Use this URL to cite or link to this record in EThOS: http://ethos.bl.uk/OrderDetails.do?uin=uk.bl.ethos.590850
Title: Diaspora entrepreneurship : a study of Nigerian entrepreneurs in London
Author: Ojo, Sanya
Awarding Body: University of East London
Current Institution: University of East London
Date of Award: 2013
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Abstract:
The dynamic evolution of Diaspora Entrepreneurship reflects broad range of vistas; profoundly tensing up ‘conventional wisdom’, pressing knowledge boundaries and simultaneously exposing fundamental paradoxes in the characterisation of ethnic-minority groups in the context of their entrepreneurship. Prior efforts at researching and advancing knowledge in this sphere have been hugely complicated, not less by the ‘problematic of subjectivity’. Against this background, this thesis explores inter-subjective discourses and situated practices with a view to unravelling the temporal and spatial dimensions of entrepreneurship among Nigerians, the most populous Black-Africans in the UK. Thus, from contextual lenses of Nigerian entrepreneurs in London, the thesis unpacks the dialectics of diaspora entrepreneurship to allow the formulation and stabilisation of a diagnostic schema. Leaning on the philosophical axioms of interpretive discourse analysis, data are extracted from first-generation Nigerian entrepreneurs principally through the use of narrative interviews. The study finds taxonomical fluidity in the schematisation of contemporary ethnic entrepreneurship as well as its trajectories of growth. Whilst increasingly enmeshed in the evolving phenomenon of diaspora entrepreneurship, ‘home’/‘host’ country dualisms are revealed and found to impact entrepreneurial values and identities. Essentially, the duality of entrepreneurial spaces reveals ambivalent positions, constraining the representation of ethnic entrepreneurship whilst at the same time pointing to new subject position. In both spaces, the study recognises unique trends, opportunity structures and spatial arrangements impacting business development and strategies. The study demonstrates that ethnic entrepreneurship is a plethora of competing and negotiated value systems and meaning structures from which it is possible to assert that diaspora entrepreneurship is a product of persistent interface between multitude of social forces, attributes, states of being, actions, networks, attitudes, emotions, values, and beliefs. Therefore, by revealing entrepreneurship encounters as acts of empowerment, resistance and expression for newly immigrant ethnic groups in Britain, new sites of knowledge are evidenced.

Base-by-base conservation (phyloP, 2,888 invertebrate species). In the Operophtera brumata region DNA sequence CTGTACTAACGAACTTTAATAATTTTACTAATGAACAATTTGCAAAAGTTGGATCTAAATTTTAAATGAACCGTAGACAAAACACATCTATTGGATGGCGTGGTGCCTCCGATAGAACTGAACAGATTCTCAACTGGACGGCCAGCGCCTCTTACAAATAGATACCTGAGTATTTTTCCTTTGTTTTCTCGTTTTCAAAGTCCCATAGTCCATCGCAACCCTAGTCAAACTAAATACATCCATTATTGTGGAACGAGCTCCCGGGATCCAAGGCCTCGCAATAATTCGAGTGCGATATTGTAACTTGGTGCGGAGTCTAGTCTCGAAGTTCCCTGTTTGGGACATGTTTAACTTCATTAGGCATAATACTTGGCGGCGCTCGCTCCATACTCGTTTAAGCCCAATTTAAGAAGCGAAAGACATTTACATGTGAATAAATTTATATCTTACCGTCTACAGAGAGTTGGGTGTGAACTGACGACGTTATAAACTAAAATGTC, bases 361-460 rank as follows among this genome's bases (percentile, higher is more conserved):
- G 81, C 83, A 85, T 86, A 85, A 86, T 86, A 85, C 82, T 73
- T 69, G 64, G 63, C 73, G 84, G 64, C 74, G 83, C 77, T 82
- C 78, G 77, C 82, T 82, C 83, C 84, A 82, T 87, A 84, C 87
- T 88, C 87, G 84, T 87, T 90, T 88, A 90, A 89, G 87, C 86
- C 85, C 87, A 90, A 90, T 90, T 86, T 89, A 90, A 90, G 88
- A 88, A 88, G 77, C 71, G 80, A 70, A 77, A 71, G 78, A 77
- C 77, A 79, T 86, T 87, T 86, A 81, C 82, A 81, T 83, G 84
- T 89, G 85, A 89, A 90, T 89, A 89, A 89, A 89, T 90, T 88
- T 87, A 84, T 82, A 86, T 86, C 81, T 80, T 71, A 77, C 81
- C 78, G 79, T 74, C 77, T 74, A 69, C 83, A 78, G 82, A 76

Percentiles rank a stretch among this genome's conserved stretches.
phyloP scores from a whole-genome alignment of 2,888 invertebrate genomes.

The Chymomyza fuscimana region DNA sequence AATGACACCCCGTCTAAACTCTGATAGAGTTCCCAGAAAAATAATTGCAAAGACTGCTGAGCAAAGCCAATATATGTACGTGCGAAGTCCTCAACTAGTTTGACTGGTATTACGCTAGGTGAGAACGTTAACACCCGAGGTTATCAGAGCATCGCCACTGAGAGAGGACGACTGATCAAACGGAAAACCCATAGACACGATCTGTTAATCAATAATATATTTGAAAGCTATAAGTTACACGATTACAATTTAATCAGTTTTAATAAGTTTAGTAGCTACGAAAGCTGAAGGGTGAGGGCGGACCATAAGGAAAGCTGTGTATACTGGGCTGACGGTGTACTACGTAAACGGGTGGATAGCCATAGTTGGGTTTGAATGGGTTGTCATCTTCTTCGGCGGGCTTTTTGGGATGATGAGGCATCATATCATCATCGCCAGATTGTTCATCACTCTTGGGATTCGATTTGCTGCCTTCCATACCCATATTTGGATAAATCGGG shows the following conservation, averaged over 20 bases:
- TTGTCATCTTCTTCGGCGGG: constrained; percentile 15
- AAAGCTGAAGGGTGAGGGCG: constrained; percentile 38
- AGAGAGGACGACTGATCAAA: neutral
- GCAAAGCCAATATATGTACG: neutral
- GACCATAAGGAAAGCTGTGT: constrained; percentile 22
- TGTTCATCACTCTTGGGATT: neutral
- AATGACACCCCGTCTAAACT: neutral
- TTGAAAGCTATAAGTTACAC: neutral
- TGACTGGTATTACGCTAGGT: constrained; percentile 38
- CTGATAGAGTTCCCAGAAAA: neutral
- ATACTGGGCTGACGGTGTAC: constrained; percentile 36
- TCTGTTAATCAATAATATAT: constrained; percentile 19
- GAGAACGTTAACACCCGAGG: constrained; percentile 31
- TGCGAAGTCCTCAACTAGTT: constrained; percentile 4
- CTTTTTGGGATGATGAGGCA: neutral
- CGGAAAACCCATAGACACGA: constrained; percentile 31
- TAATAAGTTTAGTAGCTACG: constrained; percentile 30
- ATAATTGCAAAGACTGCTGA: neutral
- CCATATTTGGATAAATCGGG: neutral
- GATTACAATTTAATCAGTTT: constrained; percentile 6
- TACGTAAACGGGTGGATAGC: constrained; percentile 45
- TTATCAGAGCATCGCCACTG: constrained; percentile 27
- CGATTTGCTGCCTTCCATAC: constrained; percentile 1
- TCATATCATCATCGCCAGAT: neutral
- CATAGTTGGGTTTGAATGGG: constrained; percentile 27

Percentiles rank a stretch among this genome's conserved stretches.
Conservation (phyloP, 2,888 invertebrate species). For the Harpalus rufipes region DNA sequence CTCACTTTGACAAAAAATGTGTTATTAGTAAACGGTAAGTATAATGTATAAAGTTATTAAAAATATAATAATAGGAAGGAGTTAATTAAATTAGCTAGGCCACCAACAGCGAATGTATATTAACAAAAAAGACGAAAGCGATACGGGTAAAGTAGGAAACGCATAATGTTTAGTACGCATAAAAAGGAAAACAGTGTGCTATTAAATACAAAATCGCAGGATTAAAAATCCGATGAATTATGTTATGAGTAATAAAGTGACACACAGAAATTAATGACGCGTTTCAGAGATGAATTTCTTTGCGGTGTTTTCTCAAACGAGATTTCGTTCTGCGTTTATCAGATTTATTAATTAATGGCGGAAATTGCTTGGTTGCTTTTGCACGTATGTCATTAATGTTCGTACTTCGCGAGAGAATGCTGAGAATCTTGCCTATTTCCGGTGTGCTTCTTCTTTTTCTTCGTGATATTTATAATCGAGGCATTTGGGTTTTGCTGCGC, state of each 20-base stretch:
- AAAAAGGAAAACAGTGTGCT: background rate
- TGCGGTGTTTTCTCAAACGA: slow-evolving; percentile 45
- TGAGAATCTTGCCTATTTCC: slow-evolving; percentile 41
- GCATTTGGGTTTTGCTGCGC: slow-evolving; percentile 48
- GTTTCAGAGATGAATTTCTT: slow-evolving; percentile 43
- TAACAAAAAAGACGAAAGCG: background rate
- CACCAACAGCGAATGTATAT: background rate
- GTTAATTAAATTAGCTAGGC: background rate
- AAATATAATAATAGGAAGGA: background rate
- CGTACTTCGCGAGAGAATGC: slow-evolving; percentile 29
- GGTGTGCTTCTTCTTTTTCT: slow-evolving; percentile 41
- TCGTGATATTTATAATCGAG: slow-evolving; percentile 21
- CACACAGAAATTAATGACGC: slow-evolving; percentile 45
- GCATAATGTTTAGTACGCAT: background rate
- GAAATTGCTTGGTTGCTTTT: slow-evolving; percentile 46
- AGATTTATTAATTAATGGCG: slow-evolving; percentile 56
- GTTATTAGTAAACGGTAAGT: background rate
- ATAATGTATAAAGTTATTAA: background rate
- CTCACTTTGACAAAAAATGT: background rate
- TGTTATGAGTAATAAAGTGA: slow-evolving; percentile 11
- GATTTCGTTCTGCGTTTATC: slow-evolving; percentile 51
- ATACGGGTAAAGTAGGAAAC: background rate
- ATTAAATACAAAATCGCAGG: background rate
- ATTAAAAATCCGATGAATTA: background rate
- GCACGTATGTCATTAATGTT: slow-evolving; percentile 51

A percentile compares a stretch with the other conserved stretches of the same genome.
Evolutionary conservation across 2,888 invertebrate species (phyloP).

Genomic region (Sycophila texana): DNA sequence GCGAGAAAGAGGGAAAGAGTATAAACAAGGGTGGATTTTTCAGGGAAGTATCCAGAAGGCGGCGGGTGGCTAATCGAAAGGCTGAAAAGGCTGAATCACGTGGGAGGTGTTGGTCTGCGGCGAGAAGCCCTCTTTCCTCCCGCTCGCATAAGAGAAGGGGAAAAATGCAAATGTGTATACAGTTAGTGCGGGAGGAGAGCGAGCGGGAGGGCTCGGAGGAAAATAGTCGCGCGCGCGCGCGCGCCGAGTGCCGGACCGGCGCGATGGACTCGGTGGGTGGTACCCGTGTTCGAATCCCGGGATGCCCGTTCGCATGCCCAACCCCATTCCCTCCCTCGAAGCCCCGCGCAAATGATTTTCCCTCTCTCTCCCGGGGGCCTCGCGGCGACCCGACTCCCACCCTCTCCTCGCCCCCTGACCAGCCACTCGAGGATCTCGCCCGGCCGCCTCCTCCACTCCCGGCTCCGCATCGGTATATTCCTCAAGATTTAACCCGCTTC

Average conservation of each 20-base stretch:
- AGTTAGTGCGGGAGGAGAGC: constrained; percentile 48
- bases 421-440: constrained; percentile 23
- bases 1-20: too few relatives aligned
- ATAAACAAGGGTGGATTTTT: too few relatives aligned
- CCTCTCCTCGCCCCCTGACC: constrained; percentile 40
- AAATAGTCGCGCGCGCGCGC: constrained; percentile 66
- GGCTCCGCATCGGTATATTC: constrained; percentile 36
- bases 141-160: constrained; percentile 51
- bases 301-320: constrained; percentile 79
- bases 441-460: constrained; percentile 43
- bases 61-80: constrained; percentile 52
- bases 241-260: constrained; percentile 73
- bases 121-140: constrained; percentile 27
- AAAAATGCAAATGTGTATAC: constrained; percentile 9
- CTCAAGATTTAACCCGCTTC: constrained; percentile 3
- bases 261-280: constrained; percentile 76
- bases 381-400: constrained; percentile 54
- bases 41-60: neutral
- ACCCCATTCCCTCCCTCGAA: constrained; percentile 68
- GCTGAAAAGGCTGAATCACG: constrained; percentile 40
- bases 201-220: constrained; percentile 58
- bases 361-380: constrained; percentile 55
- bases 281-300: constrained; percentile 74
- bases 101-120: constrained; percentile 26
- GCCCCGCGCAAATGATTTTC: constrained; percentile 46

Supervisor: Not available Sponsor: Not available
Qualification Name: Thesis (Ph.D.) Qualification Level: Doctoral
EThOS ID: uk.bl.ethos.590850  DOI: Not available
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